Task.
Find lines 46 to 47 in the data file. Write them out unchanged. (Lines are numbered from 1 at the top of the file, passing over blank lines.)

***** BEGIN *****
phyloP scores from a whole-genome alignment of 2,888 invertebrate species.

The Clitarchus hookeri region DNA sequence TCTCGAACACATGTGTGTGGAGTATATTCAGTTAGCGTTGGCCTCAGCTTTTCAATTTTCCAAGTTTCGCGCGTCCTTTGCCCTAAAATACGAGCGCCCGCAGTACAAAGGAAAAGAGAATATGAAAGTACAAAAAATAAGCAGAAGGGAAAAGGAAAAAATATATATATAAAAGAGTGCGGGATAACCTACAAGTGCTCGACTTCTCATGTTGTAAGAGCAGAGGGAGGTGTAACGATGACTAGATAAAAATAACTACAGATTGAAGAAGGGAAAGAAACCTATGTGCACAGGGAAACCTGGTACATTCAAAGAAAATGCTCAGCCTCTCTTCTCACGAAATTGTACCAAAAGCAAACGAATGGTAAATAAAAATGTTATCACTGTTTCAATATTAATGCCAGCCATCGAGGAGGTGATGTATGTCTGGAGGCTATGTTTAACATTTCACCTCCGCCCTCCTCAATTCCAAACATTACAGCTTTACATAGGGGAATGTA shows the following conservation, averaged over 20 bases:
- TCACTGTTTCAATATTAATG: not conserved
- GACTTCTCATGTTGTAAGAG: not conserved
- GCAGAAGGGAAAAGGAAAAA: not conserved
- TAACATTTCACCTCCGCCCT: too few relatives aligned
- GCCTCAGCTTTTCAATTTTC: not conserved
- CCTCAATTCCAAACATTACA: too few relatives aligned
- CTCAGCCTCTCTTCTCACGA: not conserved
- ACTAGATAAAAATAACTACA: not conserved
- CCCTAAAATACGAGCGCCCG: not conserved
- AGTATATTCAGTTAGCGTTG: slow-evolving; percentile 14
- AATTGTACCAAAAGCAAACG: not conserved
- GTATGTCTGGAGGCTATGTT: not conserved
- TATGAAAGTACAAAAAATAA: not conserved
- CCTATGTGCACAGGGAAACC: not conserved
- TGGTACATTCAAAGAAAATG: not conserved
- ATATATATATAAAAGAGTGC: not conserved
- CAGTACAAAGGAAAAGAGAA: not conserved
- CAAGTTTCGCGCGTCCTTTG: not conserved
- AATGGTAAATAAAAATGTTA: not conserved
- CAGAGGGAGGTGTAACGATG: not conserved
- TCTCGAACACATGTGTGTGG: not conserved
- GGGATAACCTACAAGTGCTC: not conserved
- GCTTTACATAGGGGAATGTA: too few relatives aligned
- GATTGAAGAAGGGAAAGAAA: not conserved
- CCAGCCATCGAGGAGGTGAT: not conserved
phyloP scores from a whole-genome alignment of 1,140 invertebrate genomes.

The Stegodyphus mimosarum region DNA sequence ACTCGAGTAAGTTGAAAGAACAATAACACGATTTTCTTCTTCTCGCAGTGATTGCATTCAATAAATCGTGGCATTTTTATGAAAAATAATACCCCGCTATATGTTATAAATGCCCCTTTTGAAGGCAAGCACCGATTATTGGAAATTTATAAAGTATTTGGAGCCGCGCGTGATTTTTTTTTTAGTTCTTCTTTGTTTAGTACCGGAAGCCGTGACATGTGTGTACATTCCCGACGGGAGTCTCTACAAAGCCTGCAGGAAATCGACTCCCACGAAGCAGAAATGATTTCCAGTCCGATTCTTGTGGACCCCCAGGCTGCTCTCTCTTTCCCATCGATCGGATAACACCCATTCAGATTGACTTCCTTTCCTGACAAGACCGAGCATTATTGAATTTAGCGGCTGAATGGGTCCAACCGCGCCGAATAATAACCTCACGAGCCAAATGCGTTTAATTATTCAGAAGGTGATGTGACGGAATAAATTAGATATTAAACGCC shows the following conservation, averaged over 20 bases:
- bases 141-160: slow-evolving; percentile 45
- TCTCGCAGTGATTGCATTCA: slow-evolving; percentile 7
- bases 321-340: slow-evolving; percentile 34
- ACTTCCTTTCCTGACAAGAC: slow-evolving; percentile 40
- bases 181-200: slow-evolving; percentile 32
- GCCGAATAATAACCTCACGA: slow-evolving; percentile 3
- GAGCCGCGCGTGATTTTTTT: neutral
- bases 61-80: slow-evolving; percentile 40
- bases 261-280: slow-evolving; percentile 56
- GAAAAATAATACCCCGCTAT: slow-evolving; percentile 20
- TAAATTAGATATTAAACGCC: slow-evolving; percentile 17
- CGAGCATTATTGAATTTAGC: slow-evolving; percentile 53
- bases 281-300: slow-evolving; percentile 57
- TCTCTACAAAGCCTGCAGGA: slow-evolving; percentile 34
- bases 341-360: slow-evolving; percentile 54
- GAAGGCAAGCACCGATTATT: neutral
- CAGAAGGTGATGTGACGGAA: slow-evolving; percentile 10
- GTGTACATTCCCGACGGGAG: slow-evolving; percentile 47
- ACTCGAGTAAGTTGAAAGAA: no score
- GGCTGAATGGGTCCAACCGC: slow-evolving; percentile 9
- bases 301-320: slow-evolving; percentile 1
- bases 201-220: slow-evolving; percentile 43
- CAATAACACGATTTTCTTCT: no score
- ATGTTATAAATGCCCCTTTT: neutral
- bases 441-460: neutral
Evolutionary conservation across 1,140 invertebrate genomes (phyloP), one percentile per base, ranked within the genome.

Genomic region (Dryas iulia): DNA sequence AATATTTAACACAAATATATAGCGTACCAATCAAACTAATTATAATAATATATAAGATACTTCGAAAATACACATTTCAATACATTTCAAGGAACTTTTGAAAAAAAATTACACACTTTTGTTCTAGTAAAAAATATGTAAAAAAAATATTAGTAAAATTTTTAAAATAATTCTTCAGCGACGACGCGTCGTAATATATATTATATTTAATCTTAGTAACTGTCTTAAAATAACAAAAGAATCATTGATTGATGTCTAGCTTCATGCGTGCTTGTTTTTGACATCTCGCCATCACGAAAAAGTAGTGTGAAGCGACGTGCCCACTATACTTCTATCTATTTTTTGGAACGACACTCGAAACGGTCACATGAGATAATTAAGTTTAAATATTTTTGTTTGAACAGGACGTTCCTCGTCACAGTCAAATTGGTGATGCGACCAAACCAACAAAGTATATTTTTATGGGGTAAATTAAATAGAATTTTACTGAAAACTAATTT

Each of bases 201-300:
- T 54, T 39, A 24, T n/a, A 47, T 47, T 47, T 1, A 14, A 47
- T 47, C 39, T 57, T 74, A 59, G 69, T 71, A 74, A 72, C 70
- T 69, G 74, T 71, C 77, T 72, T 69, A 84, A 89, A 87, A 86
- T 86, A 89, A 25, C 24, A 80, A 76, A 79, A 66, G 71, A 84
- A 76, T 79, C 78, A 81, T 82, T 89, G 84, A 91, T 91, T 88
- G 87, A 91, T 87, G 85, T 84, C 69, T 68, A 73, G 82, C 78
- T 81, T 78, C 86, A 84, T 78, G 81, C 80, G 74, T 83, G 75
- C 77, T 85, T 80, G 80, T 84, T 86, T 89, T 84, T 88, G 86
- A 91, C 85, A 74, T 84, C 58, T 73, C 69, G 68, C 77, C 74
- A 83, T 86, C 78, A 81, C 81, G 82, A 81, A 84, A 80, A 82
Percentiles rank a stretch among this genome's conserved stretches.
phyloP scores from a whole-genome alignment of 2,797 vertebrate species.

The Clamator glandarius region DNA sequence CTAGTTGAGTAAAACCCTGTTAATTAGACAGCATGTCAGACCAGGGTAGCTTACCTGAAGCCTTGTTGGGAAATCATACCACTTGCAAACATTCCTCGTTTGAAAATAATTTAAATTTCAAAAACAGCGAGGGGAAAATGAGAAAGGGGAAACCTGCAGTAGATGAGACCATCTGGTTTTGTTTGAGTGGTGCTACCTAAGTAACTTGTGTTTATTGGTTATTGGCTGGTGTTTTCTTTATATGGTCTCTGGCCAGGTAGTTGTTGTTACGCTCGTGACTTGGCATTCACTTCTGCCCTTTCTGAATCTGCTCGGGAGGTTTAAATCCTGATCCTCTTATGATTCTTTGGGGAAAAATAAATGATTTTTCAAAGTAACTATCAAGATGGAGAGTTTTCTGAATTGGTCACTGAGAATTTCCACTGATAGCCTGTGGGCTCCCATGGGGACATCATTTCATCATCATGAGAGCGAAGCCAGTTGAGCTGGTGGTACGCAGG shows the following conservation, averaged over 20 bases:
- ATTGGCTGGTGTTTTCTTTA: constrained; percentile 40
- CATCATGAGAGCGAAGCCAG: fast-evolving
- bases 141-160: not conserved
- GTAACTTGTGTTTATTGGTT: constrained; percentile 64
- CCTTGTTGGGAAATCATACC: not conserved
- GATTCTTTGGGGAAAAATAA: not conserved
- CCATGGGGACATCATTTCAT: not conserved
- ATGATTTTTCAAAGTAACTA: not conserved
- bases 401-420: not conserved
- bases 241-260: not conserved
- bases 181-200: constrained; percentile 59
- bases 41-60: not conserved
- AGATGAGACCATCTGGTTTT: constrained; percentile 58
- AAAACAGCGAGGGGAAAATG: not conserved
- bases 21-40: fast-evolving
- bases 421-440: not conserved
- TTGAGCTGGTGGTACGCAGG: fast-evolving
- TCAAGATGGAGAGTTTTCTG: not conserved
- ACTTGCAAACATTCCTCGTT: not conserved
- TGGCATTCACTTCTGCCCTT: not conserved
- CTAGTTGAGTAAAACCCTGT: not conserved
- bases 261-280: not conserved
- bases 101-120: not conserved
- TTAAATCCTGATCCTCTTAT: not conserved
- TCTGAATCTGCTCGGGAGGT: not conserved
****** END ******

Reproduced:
- CAGAAGGTGATGTGACGGAA: slow-evolving; percentile 10
- GTGTACATTCCCGACGGGAG: slow-evolving; percentile 47